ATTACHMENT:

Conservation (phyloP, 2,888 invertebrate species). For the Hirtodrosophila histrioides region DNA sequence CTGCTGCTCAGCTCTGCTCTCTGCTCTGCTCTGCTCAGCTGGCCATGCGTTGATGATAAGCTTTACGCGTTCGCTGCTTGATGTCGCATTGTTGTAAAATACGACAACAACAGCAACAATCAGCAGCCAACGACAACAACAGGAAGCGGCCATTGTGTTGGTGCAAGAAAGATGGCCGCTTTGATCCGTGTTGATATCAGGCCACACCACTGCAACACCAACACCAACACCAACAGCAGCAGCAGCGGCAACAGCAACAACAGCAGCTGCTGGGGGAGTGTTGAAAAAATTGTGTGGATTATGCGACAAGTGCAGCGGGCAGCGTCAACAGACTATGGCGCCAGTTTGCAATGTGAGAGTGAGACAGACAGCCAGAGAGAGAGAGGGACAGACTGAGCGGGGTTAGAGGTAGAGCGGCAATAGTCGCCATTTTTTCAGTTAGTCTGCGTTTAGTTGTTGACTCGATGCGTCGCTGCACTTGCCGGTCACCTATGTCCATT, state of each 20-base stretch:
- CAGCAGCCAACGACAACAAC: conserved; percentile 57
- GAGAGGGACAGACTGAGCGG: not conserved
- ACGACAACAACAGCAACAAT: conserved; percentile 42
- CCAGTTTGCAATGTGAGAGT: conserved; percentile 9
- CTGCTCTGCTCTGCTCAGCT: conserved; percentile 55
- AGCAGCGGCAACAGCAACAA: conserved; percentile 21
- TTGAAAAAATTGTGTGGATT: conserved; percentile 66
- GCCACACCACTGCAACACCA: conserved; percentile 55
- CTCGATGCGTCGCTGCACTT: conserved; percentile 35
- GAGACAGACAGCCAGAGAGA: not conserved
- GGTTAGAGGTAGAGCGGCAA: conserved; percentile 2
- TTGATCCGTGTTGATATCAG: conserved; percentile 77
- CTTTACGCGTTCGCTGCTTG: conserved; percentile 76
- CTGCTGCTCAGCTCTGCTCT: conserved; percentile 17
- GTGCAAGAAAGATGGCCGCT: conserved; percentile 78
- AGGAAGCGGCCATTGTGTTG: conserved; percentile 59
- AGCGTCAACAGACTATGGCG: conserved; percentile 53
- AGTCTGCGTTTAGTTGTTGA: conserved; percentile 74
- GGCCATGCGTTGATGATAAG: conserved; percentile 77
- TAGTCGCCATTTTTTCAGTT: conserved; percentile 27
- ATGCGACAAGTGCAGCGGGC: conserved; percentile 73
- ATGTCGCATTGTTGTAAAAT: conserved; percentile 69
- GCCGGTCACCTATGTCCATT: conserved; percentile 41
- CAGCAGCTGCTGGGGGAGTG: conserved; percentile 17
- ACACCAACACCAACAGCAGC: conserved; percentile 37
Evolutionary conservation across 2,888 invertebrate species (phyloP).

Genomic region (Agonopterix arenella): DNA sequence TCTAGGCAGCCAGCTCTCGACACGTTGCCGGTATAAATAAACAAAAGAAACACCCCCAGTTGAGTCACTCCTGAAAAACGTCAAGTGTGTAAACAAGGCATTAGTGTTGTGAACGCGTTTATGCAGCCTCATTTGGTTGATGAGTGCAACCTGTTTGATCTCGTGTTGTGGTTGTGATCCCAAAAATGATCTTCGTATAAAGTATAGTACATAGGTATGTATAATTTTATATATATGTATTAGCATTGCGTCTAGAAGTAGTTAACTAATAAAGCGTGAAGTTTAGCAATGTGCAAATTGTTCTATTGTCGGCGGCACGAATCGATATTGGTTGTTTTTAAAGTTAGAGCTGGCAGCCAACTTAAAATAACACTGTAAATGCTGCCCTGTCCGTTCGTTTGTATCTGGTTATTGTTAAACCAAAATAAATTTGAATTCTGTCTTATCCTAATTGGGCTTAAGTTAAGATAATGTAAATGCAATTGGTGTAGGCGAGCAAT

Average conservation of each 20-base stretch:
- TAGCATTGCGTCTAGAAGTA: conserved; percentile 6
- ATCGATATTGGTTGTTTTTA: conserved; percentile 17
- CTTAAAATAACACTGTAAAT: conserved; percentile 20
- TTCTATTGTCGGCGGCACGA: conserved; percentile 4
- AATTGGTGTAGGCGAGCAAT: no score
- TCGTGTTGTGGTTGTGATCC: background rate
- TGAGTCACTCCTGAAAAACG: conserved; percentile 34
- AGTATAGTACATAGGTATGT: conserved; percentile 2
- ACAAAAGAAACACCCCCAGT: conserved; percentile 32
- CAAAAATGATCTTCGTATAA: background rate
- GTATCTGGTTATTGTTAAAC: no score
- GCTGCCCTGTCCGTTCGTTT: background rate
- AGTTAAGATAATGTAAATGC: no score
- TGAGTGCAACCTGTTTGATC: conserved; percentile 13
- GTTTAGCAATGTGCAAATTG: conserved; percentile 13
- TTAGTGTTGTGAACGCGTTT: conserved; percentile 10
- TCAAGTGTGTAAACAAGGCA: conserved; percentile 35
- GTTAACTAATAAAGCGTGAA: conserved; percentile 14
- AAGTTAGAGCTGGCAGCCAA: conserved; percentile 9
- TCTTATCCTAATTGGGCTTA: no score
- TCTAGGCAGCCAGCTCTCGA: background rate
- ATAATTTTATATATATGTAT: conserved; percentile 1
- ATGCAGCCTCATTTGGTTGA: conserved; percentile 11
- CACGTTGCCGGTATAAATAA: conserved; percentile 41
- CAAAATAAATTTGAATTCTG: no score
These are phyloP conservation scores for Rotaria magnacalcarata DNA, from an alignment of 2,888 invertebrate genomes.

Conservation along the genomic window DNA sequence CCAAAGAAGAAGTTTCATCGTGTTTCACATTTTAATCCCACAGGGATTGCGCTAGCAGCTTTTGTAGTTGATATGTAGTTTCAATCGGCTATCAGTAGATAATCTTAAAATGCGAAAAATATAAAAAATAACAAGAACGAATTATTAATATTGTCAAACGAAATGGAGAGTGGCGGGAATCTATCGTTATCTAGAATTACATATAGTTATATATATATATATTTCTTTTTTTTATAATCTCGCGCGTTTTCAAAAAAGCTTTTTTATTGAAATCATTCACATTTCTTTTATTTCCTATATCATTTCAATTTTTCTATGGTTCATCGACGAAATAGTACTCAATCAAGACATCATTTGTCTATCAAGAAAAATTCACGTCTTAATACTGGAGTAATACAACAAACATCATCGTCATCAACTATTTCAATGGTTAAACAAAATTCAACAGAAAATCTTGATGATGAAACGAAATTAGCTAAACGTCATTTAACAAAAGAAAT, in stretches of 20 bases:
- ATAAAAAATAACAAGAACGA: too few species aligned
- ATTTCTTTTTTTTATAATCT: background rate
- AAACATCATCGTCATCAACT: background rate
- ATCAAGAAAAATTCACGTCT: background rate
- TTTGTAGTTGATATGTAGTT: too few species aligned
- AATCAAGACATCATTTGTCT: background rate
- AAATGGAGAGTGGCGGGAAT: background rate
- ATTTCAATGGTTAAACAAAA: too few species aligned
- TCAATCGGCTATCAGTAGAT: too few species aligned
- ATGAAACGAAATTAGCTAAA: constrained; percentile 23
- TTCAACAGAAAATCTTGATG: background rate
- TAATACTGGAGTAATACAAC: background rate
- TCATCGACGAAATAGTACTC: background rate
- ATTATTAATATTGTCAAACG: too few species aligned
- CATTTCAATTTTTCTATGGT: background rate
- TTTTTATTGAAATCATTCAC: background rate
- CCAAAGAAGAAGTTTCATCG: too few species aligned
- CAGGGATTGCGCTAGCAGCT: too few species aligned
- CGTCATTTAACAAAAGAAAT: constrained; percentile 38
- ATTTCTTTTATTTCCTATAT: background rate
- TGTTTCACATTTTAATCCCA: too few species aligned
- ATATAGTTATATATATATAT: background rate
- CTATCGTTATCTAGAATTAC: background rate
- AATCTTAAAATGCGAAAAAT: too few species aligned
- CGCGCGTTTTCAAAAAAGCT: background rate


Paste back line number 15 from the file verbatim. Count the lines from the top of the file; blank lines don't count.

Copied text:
- CTGCTGCTCAGCTCTGCTCT: conserved; percentile 17